Summer in New England can be an idyllic American experience with small town charm, great beaches and even better seafood. In summer, New England is blessed with so much nature and good weather that you spend a large part of the time outdoors. For culture vultures, the best weekend trips in New England also include time spent at festivals from jazz to film and books. Here we look at some of the best places to visit for weekend trips in New England. Although chosen for accessibility as weekend trips from Boston, some of these New England destinations make great weekend trips from New York City as well.
Connecticut makes for easy weekend trips in New England being convenient from both Boston and New York City.
We have visited Litchfield County with friends and by ourselves several times. Although Litchfield county is well known as a fall destination in New England because of the vibrant colors of its foliage, we also enjoy it’s small town America charm during the summer. Boston to Litchfield is a couple of hours drive.
We think Mystic is better suited for summer in New England with children as there is so many activities for them to do. The drive from either New York or Boston to Mystic is a couple of hours. Haven driven Boston-New York many a time, Mystic is a convenient mid-point for the trip.
Litchfield county is a Connecticut’s largest county but the lowest in population. Located in Northwestern Connecticut, it shares a border with the Berkshires which runs into the state of Massachusetts. Locally, the Berkshires are known as the Litchfield Hills and everyone else in the country knows them as part of the Appalachian mountains.
With its rolling countryside and little towns, Litchfield county is as picturesque as summer in New England can get. You may even see castles in Connecticut bordering this part of the state. Along with the Berkshires, wealthy industrialists built summer homes in Northwestern Massachusetts as a separate enclave from the Newport Rhode Island set.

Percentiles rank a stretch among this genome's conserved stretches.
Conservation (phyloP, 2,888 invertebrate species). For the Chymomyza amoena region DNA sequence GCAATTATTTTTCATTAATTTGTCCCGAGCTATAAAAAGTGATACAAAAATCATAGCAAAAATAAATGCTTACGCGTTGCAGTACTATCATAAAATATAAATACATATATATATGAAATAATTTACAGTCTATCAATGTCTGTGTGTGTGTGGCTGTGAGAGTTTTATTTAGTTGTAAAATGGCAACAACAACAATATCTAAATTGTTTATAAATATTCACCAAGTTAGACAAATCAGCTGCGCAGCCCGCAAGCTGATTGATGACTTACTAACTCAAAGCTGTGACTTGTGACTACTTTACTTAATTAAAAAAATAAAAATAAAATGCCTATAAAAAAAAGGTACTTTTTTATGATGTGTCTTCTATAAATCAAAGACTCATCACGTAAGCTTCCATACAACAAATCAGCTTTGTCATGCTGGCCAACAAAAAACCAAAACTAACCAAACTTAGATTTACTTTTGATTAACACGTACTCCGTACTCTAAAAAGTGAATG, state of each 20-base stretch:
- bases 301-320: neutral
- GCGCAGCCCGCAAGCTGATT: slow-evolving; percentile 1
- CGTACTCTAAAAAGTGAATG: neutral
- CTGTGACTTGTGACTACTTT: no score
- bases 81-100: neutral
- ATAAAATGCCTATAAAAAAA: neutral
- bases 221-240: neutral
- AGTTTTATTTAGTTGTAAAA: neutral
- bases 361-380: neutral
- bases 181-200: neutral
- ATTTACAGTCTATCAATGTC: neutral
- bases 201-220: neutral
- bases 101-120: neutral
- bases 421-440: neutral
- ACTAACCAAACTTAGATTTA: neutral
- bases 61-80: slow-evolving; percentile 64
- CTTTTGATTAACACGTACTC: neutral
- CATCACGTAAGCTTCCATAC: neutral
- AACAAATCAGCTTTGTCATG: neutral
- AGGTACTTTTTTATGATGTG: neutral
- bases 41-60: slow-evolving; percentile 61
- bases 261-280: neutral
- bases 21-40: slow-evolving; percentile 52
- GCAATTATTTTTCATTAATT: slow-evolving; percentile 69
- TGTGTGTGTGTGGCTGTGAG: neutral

We remember seeing our first tractor pull at a festival at the little town of Washington, named for George Washington who rode through several times during the American revolution.
Litchfield county is one of the best weekend trips from Boston for adults with antiques and art galleries galore. Check out the Haight Brown Vineyard, the state’s first vineyard with a small tasting room and a lovely patio with a view over the 10 acres of vines. The Litchfield Jazz Fest has been running for almost 25 years every July and attracts some big names. The town of Litchfield is also very pretty – lots of white colonial architecture set around a village green.
There are plenty of bed and breakfasts in Litchfield and the surrounding towns. We have also stayed at the Mayflower Inn and Spa in Washington, Litchfield county.
Being a child of the 1980’s, the first I head of Mystic Connecticut was from the movie Mystic Pizza (1988) which propelled Julia Robert to fame as a waitress at the pizza joint. Mystic Pizza is still there and still booming a place as ever with both takeout and eat in restaurant options.
Mystic Connecticut though is more than its pizza fame. The little downtown area is charming with lots of little boutiques as well as the obligatory Black Dog store. In terms of weekend trips Boston and New York are nearby cities. The town of Mystic lies on the Mystic River so there’s plenty of water based activities for that summer in New England feel. There’s even an annual Maritime Music festival in June.